Road safety research conducted by using some quirky looking constructions and some 'children's toys'.
A man plays with a model of a lorry releasing it on the improvised road slope which ends as a long flat platform. He observes the lorry as it stops along the platform. At the first release, lorry just slows down and stops. At the second release, it stops promptly and turns around for a full circle (360 degrees). This is one of the tests carried out at Road Research Laboratory in Langley, Buckinghamshire. In this case, a break fault simulator shows what happens when wheels lock at speeds of 35-40 m.p.h.
Two men are seen adjusting something around a strange looking motorcycle with a sidecar. The sidecar wheel is moved to the left - "set at an angle of 20 degrees from the direction of travel" in order to measure slipperiness of the road. Sidecar is filled with measuring devices which collect the data and draw diagrams so that experts can analyse the data and work on the possible road improvements. Two men drive around, one is watching the road while another is watching the sidecar measuring devices. Several top shots of the sidecar wheel and a diagram being drown.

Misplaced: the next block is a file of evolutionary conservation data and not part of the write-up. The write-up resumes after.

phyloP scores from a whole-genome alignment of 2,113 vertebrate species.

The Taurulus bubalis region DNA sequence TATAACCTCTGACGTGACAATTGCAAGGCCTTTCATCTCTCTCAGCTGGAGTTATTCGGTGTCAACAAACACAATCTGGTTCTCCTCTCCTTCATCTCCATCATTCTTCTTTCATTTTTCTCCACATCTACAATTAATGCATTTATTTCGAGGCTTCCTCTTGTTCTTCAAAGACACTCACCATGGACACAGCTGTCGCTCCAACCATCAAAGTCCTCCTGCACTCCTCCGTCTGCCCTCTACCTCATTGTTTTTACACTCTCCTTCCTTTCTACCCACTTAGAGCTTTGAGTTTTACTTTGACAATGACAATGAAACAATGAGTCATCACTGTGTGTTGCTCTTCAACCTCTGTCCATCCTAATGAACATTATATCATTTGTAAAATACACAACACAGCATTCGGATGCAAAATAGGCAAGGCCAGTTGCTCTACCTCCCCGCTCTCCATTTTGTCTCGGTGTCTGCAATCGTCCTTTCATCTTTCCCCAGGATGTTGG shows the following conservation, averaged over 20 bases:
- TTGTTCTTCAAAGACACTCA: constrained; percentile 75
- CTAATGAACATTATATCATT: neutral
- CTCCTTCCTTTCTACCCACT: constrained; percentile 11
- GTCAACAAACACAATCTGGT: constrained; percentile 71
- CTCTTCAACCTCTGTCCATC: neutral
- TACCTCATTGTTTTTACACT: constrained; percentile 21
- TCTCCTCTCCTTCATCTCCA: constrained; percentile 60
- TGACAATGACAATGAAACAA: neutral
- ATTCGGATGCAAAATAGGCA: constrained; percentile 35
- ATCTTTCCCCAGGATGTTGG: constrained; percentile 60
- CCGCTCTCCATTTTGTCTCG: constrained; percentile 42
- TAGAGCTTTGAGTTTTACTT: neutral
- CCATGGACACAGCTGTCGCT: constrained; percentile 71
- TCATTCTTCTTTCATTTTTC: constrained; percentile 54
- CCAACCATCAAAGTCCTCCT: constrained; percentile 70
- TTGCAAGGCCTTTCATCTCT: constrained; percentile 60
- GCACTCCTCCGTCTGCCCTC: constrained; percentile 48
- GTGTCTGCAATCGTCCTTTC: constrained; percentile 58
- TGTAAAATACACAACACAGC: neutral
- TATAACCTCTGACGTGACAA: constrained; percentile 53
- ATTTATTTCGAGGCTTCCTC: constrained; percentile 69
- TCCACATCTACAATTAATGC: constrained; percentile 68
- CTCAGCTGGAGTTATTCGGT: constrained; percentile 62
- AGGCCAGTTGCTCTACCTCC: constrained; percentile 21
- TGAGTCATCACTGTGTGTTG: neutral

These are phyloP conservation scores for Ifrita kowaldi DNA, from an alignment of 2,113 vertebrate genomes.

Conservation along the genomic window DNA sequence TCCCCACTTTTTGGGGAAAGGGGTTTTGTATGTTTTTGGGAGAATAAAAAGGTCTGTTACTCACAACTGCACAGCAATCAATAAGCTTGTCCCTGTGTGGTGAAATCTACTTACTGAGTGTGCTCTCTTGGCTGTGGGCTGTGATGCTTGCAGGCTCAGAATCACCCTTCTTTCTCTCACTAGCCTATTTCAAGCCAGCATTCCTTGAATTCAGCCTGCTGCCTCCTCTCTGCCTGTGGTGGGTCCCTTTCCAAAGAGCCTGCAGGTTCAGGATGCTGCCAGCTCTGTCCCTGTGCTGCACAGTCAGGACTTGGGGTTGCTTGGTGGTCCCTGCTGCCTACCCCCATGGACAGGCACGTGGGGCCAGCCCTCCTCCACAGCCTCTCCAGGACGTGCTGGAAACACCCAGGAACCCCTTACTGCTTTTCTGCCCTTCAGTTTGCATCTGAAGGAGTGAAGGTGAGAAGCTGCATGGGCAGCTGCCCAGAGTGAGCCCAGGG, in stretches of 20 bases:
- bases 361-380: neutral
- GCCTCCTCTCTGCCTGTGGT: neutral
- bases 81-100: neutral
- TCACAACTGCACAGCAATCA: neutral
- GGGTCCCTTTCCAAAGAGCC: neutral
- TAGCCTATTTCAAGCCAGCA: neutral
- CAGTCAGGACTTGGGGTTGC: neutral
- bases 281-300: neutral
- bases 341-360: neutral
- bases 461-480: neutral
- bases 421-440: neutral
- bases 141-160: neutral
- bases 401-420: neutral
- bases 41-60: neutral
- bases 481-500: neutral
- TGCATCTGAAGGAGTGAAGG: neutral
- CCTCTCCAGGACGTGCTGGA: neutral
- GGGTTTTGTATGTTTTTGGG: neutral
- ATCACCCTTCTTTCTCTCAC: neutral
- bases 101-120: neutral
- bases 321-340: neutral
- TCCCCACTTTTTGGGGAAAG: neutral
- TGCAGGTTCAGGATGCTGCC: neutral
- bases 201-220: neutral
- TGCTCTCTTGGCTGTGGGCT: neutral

Two men are seen wheeling a very strange wire construction down the road. It looks like a crane placed horizontally on wheels with a tin bath tub fitted in the middle. One man is wheeling the strange device slowly along the road and another is looking into the 'bath tub'. This is, voiceover enlightens us, a PROFILOMETER and it is used for recording 'longitudinal undulations', better known as bumps!
Another enormously difficult construction is presented - machine which 'simulates the performance of rim-tight cycle brakes in wet weather'. Next, the mighty windscreen that brakes into million pieces and still stays intact. And finally, the demonstration (with a toy car, wet sponge and a conveyor belt type road) of how difficult it is to climb up the hill when road is wet.